"Without any very distinguished natural abilities, and but moderately acquainted with literature, by his zealous attachment to Mr. Grattan, his public principles, and attention to business, Mr. Forbes received much respect, and acquired some influence in the house of commons. He had practised at the bar with a probability of success, but he mistook his course; and became a statesman, as which he never could rise to any distinction. As a lawyer, he undervalued himself, and was modest; as a statesman, he over-rated himself, and was presumptuous. He benefited his party by his indefatigable zeal, and reflected upon it by his character; he was a good Irishman, and, to the last, undeviating in his public principles. He died in honorable exile, as governor of the Bahama isles."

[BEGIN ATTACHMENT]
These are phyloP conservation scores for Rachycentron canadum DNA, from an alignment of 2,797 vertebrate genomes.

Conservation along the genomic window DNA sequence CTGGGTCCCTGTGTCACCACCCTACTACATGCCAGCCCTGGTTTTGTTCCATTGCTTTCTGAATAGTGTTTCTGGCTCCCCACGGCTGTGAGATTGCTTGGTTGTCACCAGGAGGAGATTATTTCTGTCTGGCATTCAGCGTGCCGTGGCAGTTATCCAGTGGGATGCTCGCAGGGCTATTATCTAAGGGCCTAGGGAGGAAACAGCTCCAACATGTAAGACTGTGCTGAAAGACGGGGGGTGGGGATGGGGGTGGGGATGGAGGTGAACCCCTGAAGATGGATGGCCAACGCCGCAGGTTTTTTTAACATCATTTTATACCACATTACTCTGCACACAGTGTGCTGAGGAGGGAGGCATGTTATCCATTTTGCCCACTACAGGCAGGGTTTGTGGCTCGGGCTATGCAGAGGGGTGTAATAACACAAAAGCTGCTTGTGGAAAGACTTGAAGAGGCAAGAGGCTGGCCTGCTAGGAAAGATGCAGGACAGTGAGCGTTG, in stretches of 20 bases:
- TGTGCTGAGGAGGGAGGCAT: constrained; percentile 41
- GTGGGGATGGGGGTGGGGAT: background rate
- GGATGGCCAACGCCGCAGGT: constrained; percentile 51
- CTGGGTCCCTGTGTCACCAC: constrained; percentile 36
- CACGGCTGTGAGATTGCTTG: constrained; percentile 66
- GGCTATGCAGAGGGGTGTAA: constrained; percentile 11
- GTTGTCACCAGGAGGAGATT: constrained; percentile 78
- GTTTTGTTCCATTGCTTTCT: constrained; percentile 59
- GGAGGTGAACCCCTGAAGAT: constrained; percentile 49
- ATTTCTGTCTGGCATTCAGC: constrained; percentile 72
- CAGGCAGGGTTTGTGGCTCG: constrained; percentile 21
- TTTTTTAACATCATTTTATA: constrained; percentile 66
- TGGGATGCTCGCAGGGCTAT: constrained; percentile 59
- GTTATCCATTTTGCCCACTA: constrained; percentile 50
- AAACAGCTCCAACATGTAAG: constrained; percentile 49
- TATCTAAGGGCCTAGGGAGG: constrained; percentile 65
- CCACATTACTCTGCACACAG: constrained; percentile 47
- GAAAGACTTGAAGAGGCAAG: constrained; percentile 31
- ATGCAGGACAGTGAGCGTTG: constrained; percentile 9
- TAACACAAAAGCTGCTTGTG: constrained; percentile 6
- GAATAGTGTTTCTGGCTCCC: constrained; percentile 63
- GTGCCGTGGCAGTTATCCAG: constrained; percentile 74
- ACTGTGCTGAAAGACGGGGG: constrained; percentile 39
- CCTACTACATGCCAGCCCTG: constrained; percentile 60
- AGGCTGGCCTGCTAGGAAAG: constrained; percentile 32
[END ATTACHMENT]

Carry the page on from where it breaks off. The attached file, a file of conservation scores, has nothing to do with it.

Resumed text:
In Kildare-street also was the residence of sir Kildare Dixon Borrowes, bart., of Giltown, co. Kildare, of whose house here Moore has left the following juvenile reminiscence :